From The Bellwether's Carlson Woolies

From The Eternal Night Science Fiction,
Fantasy and Horror Web Site

From Monkey Prints

Connie Willis, Bellwether:
Suppose fads were a form of self-organized criticality arising out of the chaotic system of the popular culture. And suppose that, like other chaotic systems, they were influenced by a bellwether....variables in the systems...would require a catalyst, a butterfly to set them in motion...indistinguishable from t he rest of the flock, only a little greedier, a little faster, a little hungrier. A little ahead of the flock (234)....Scientific breakthroughs involve combining ideas no one thought to connect before, seeing connections nobody saw before. Chaotic systems create feedback loops that tend to randomize the elements of the system, displace them, shake them around so they're next to elements they've never come in contact with before. Chaotic systems...sometimes...restabilize into a new level of order. (242)

3/20/05 New York Times Book Review of Ian McEwan's Saturday, in which the main character

is a pragmatist, a "professional reductionist," a man whose preference for verifiable fact leaves him the pleasure of fiction. Perowne is bothered--irritated--by stories. They are at once too artificially precise, he feels, and not precise enough. They are always proposing faked-up watershed moments, yet they are incapable of delivering answers....his complaint against fiction: its brazen inexactitude, its failure to ever fully resolve the complexities that it adumbrates....[As cynthia Ozick said,] "if any reader can utter this as a thesis...then the book fails....If the concept is going to be visible, you have written an essay. you have written a tract of some kind"....concept...disallows the reader the distinctive novelist pleasure of feeling, rather than cooly registering, the author's intention.

As Elizabeth Catanese said in this course, last year,
I've recently come to think of answers simply as waiting places for new questions or...bridges to new questions.
And in that sense i think that answers are absolutely crucial...

From Sharon Burgmayer's "Transformations"

SO: let's get a few answers out here....
and perhaps build some bridges off of them....?


Las Meninas, Velasquez, 1656, (Prado Museum, Madrid) from Website Esthetica Koninklijk Atheneum Aalst From "What Is the Better Story?" A Humanist Reflects on the Relation Between Numbers and Narrative (9/15/03 Brown Bag): Lisa Belkin's "Coincidence in an Age of Conspiracy," or "The Odds of That" (New York Times Magazine, August 11, 2002)...explores the unexpected connections, with no apparent causal relations, which "rattle and rivet" us, the surprising concurrences which we construct as meaningfully related. That we do so is no surprise, given the recent work of linguists. George Lakoff... argued in Philosophy in the Flesh that we are programmed to see patterns: we are pattern-seeking/pattern-making creatures who make smaller sets from large amounts of information and, conversely, infer larger structures from whatever limited information is available....Ray Jackendoff's Patterns in the Mind [is] a Chomskian argument that we have an inherent impulse to find the simplest way to make sense of missing information. In the absence of information, we will generate some by filling in a pattern; in the absence of a story, we will make one up.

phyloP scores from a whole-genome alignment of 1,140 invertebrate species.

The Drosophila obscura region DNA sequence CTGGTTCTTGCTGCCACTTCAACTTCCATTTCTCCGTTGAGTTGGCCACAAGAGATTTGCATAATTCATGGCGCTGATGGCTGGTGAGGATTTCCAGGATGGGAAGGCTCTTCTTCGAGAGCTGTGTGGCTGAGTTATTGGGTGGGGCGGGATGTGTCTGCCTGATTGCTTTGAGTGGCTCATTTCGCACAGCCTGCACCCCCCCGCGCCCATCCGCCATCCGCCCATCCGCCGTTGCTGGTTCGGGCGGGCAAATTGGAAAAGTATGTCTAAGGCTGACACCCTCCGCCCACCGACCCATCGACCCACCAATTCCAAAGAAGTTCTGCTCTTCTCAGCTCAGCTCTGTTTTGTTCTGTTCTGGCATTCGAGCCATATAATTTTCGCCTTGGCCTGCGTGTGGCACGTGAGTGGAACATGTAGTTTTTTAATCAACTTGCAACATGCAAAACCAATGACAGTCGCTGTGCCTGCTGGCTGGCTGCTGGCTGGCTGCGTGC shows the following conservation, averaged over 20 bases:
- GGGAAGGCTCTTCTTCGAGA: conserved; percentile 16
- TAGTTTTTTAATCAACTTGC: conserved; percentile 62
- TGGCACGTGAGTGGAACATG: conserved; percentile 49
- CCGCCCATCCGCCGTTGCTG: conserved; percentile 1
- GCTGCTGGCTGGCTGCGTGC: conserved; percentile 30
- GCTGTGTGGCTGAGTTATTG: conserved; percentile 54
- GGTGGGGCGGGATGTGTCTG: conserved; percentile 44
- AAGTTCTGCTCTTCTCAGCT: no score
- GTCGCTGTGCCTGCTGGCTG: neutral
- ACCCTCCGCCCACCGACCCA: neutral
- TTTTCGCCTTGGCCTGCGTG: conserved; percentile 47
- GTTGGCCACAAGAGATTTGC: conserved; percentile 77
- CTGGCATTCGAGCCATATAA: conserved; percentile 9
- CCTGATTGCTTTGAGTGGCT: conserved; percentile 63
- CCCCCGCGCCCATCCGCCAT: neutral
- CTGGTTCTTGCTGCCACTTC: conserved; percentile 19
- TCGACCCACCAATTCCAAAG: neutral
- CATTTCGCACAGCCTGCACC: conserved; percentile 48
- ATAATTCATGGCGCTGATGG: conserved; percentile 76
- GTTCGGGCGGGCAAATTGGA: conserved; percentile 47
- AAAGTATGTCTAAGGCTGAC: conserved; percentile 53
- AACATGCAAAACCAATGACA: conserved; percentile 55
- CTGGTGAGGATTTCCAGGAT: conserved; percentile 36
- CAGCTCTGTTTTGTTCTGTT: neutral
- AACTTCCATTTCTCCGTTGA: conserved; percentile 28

But when we make a pattern out of random events, when we turn a coincidence into a conspiracy, does our rational pattern-seeking become irrational? Belkin argues that, especially in age when paranoia runs rampant, we are discomforted by idea of random universe. Finding a reason or pattern where there is none makes it less frightening, because it makes it logical. In a "big enough" world, she suggests, one with a "large enough" denominator, patterns will emerge. Belkin makes the point that the Web has changed the scale of things, has given us the technical ability to gather bits and pieces of information. The Internet makes it easier to collect random noise--and then to find chance patterns in it; it has fed a generation of conspiracy theorists who see highly improbable patterns in large data sets.

The "better story" may very well be the one that accounts for most data (for example: evolution accounts for more of the details in world as we know it than does creationism; in psychoanalysis, one may well learn that the "better story" is one that takes into account one's family of origin, as well as current relationships). But in the era of the Internet, with enormous amounts of data available, how do we decide what is relevant, what random? How do we decide when the outlier is a key to a new story or pattern not yet seen?